Frank Kendall III will testify before the Senate Armed Services Committee on May 25 in a hearing that will likely lead to his confirmation and eventual swearing in as the 26th Secretary of the Air Force.
If confirmed, Kendall would succeed Barbara M. Barrett as the Secretary of a department that includes both the U.S. Air Force and U.S. Space Force, where he would be responsible for organizing, training, and equipping some 697,000 Active, Guard, Reserve, and civilian Airmen and Guardians. John P. Roth has been the acting Secretary since Jan. 20, when President Joe Biden was sworn in as Commander in Chief.
Kendall, 71, was undersecretary of defense for acquisition, technology, and logistics, a position Congress split into two jobs four years ago. Serving under the Obama administration, he oversaw research and engineering, sustainment, testing, contract administration, and logistics.
Now he hopes to bring that defense-wide experience to the Department of the Air Force. His confirmation hearing, coming just three days before the White House releases its fiscal 2022 budget request, will be marked by Senators’ probing questions about the Air Force’s commitment to major acquisition programs ranging from the F-35A stealth fighter to the Ground-Based Strategic Deterrent—a replacement for the force’s 400 aging Minuteman III nuclear missiles. He will also be asked about Air Force plans to trade near-term fighter capacity for long-term modernization, which could have major implications for bases and manufacturers spread across the country.
If confirmed, Kendall will get the tough job of selling Congress on those plans while fighting for a bigger share of overall defense spending at a time when budgets are projected to be relatively flat but modernization needs are getting squeezed and peer adversaries such as Russia and China are ramping up their military investments.
Air Force Magazine reported on “pre-decisional” Air Force plans calling for retiring 421 older fighters from 2022 to 2026 while acquiring just 304 new ones, a net reduction of 117. That plan seeks to phase out the F-15C/D fleet, reduce the size of the F-16 fleet by 124 aircraft, and retain the A-10 attack jet until the 2030s while building up the F-15EX and F-35A fleets. By then, the plan suggests, it will be time to retire the F-22 fighter and introduce the Next-Generation Air Dominance platform.
Another area of questioning Kendall will face is nuclear modernization. The Air Force operates two of the three legs of the nation’s nuclear triad: nuclear-capable bombers and intercontinental ballistic missiles. Democrats on Capitol Hill are pressing to “pause” the Ground Base Strategic Deterrent program rather than move forward with tens of billions in investment to replace the Minuteman III.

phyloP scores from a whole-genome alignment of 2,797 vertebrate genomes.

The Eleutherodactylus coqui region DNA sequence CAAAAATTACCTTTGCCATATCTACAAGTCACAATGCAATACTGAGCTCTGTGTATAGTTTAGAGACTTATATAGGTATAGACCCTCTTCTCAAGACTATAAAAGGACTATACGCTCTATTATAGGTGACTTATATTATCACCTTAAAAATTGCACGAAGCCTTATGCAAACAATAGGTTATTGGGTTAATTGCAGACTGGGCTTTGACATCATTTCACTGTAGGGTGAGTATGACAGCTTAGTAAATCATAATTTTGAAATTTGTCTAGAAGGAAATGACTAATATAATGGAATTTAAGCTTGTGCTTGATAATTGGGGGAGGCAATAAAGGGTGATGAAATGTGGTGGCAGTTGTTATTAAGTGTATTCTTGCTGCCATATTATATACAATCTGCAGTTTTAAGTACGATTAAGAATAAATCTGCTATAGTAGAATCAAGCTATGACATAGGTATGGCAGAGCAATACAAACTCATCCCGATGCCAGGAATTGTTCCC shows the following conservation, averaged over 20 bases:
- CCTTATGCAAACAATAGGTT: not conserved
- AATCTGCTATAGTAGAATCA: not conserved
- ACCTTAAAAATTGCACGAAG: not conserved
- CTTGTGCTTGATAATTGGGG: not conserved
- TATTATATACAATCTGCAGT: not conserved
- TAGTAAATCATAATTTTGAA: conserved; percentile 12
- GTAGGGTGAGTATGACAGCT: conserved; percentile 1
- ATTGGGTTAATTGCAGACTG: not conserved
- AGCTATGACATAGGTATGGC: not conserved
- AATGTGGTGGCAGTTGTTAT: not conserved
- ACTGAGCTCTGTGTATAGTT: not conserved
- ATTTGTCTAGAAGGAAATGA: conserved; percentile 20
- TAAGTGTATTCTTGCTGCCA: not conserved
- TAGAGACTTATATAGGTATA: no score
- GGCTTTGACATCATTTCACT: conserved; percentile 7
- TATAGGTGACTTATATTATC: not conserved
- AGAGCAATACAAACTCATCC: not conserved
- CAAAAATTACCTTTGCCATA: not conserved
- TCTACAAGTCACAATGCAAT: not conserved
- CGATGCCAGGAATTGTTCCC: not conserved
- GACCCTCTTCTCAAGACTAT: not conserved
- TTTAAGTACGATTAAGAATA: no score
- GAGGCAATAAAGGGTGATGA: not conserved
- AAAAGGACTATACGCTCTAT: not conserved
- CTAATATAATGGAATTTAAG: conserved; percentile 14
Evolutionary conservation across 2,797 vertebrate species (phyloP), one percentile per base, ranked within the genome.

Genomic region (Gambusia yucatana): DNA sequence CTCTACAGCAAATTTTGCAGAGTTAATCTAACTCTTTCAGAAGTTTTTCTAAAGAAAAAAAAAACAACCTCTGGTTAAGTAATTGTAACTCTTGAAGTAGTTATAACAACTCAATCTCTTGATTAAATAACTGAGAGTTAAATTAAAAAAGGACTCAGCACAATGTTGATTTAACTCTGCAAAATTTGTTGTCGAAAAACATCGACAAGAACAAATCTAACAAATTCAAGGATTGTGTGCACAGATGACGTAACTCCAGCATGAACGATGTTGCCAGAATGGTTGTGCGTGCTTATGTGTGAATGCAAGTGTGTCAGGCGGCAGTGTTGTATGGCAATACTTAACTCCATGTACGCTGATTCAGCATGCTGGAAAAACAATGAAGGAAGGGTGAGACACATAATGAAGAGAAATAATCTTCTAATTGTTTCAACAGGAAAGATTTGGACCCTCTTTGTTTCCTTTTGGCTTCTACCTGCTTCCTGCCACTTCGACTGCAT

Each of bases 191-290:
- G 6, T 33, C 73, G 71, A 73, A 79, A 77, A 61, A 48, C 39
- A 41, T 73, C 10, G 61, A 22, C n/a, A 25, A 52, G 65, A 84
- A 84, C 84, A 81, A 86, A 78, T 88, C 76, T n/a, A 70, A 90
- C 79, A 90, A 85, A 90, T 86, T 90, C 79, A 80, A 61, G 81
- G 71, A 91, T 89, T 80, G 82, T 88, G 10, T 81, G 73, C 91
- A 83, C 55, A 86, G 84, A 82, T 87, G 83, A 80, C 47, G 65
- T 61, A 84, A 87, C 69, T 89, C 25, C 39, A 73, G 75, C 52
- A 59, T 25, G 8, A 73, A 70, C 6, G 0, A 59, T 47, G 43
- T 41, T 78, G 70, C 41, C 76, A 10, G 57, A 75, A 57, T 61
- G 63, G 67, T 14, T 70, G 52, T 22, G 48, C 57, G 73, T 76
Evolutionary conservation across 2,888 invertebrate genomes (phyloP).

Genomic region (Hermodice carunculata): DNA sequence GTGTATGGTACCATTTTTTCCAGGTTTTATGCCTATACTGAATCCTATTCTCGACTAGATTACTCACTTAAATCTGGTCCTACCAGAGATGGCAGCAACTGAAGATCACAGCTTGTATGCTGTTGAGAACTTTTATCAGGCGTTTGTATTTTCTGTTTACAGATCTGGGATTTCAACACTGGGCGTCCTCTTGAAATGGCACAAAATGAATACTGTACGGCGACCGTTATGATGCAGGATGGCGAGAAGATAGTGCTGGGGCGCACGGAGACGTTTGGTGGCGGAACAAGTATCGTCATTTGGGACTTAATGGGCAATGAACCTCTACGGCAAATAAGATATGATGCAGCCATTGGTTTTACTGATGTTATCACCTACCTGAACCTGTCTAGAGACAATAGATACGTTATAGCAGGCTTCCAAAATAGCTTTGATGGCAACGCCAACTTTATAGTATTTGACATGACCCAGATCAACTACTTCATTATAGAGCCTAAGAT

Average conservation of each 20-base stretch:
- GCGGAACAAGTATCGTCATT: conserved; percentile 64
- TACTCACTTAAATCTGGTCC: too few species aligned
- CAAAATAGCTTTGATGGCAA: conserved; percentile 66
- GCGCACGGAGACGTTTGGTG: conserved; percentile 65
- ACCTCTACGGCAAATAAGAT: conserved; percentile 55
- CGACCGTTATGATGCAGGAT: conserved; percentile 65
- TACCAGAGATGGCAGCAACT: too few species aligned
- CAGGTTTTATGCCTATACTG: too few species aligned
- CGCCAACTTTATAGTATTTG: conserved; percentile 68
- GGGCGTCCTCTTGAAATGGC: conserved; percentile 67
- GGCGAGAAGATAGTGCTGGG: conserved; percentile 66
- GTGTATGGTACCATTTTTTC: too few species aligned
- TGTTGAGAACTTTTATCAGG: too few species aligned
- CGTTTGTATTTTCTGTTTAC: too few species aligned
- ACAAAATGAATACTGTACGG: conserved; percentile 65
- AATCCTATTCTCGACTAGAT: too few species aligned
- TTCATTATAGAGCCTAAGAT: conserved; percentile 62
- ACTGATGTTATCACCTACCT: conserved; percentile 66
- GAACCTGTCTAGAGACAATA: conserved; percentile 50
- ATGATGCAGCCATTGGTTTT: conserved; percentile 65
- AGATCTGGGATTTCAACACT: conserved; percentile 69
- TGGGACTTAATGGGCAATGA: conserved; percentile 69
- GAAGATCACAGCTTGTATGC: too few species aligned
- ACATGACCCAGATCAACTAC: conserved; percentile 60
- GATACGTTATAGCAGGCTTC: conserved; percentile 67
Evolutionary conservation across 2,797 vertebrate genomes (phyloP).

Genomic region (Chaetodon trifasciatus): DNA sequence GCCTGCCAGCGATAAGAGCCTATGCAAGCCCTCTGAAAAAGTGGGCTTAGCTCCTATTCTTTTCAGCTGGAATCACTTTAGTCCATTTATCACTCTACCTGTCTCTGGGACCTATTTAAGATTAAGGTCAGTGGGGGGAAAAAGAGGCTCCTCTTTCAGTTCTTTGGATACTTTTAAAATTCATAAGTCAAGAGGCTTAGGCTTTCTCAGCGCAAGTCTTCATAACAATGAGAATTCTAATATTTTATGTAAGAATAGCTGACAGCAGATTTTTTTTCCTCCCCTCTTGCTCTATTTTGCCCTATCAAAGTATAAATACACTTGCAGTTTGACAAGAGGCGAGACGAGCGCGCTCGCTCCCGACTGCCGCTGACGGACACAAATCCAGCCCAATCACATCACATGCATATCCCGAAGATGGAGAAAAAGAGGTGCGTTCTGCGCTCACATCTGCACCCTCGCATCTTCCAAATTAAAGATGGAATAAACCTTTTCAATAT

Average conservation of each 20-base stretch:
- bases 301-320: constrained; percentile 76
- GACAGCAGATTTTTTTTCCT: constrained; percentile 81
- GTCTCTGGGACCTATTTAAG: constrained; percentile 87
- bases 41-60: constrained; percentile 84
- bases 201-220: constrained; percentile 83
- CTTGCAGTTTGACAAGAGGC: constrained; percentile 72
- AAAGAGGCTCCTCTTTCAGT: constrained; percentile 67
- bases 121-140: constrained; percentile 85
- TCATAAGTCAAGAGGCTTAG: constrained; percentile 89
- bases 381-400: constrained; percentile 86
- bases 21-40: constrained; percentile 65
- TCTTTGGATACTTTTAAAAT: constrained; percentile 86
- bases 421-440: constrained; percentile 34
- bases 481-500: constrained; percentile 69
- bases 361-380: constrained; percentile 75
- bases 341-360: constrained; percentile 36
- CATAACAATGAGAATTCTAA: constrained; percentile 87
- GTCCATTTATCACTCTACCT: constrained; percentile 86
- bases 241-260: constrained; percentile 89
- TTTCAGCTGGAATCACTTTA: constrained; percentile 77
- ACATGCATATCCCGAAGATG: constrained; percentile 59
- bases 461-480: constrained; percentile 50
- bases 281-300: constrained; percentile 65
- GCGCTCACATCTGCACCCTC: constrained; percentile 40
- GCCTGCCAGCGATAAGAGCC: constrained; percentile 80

Questions will likewise focus on the nascent U.S. Space Force and what its requirements will be over the coming years. Space Force Vice Chief of Space Operations Gen. David D. Thompson told members of the House Armed Services subcommittee on strategic forces May 24 that the service has made significant progress creating a blueprint as it works to establish a “truly digital service.” In its second year, Thompson said, the Space Force is working on building partnerships with the Joint Force as well as with allies and partners.
Kendall’s acquisition experience will be put to the test as some lawmakers question the pace of space acquisition reform. “Progress in addressing longstanding acquisition issues has been disappointing so far,” said Rep. Betty McCollum (D-Minnesota) during the Department of the Air Force posture hearing earlier this month. Similar questions are likely to come up during the confirmation hearing.
As acquisition chief in the Obama years, Kendall’s signature “Better Buying Power” initiative sought to streamline defense acquisition. That experience could be valuable in a service that is historically on the cutting edge of technology where existing acquisition processes often aren’t flexible enough for emerging solutions.
Former Air Force Undersecretary Matthew P. Donovan, now director of AFA’s Mitchell Institute Space Power Advantage Research Center, said Kendall will have his work cut out for him. If confirmed, Kendall will face “a familiar challenge of declining defense budgets at a critical time for the Department of the Air Force and its fledgling U.S. Space Force,” Donovan said. “He would need to strongly support all Airmen and Guardians, staunchly advocate for the crucial importance of air and space power in support of the joint warfighter and great power competition, and set clear visions for the future” of both the Air Force and Space Force.